Technology is also being used to improve care and outcomes the aftermath of serious concussion cases. Interactive Metronome, a health tech company that creates neurological research-based brain training programs and activities, is one example. The activities are designed around “brain timing”—the ability to clap to a beat, for example. As users play games and do activities that test their reaction time, those brain cell connections are repaired and strengthened. Originally (and primarily) used to improve motor skills and cognitive function in children with ADD/ADHD, the program is beginning to see success with TBI rehabilitation.

“We fit into concussions in a new way, which is helping out when those [post-concussion] symptoms don’t dissipate,” says Nick Etten, vice president of Strategy and Business Development at Interactive Metronome. “There’s a lot of emphasis on technology these days—it’s really important in the world of concussions and cognitive rehab. We’re starting to understand that there was a big void in information.”

Technology has helped improve identifying and treating concussions; on the prevention front, sports health care professionals now have the backing of the law. In all 50 states, a student athlete must be immediately removed from play if a concussion is suspected, and cannot return to practice or play without medical clearance. Some states also mandate that a student must remain free of symptoms or remain on the injured list for a set period of time, even if they gain medical clearance immediately.

But there are still holes in preventing these injuries.

“There’s clearly benefits to legislation in terms of drawing attention to the issue of concussions and having some foundation across the board with how they should be managed,” says Dr. Williams. “I think there are some variables…related to who should be allowed to clear players.”

He and Rheeling have both seen athletes on under-resourced teams get clearance from an emergency room resident, for example, in contrast with athletes who take a concussion test against their baseline with their team’s athletic trainer. They’ve also seen instances of students underreporting their symptoms, coaches resisting care recommendations, and parents being lax in monitoring their child’s rest after a concussion.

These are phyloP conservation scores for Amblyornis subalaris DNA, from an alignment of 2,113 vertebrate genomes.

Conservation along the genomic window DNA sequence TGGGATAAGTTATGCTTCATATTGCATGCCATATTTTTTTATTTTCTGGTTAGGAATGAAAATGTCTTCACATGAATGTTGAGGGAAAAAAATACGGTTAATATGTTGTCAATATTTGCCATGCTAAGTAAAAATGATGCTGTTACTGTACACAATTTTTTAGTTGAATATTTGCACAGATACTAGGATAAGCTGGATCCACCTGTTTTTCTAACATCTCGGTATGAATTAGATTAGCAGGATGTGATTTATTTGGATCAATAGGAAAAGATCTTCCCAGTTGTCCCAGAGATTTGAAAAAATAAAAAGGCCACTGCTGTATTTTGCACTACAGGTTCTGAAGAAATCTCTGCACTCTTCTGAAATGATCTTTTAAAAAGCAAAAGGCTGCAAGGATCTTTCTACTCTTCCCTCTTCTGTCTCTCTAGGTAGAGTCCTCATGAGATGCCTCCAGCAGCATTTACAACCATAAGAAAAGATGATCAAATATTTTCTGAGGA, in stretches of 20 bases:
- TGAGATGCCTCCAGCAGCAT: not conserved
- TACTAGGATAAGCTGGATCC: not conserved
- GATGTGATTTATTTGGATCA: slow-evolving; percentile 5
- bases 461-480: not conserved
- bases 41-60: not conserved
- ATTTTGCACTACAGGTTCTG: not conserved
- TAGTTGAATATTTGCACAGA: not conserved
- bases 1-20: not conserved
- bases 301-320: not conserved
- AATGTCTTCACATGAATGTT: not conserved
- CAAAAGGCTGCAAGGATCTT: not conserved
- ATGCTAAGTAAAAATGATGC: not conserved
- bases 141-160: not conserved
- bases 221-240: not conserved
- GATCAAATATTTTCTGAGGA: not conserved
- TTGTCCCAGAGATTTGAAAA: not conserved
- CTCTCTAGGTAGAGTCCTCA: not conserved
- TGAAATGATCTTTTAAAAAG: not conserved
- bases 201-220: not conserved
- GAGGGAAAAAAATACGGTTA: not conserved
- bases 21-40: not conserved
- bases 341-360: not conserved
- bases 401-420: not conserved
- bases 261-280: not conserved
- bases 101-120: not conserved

Emerging laws are attempting to add another layer of protection by regulating the number of weekly practices involving rough contact drills, thus reducing exposure to collisions and risk of concussion. Trainers, coaches, parents, and athletes can also receive guidance through resources such as the American Academy of Neurology online Sports Concussion Toolkit, and organizations such as the Sports Legacy Network.

“We’re at the end of the beginning as relates to concussion management. We’re learning more every day and the process will continue to evolve,” says Dr. Williams. “We’re out of the phase of explaining what a concussion is, identifying symptoms…. It’s no longer an unrecognized epidemic, we’re aware of the issues and that [a concussion] has to be managed effectively.”

Locked Up, Left Behind: Juvenile Justice System Failing Southern Youth

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By Michael McGee
Special to the NNPA from The Dallas Examiner

“The most disadvantaged, troubled students in the South and the nation attend schools in the juvenile justice systems,” the 2014 report from the Southern Education Foundation begins. The document, Just Learning: The Imperative to Transform Juvenile Justice Systems into Effective Educational Systems raises a number of questions: If so many children with educational needs are segregated or incarcerated, what will become of them and the society they will enter once they age out of the system? Are their needs being met? What can be improved?

Data within the report suggests that the current condition the juvenile justice system is in creates the potential for lifelong disadvantage for many youth who are a part of the system. Dr. Kent McGuire, president of the Southern Education Foundation, is concerned by what he saw in the report.

“The first thing I think we need to remember is that we’re talking about kids, not adults,” he said. “Kids need help and support as they grow up, as they develop, and they’re entitled to and deserve opportunities to learn through education so that they can participate fully in the economy and the democracy.” The president noted that all children have such needs, be they in an off-campus alternative school, a boot camp or high school in a suburban community.

“So we’re talking about school,” McGuire said. “The good news is that they’re set up to do education. The bad news is, from our look in, is that the education function, we think, gets short shrift.” He said if education was understood to be a primary focus to juvenile justice the dividends would be greater in the future.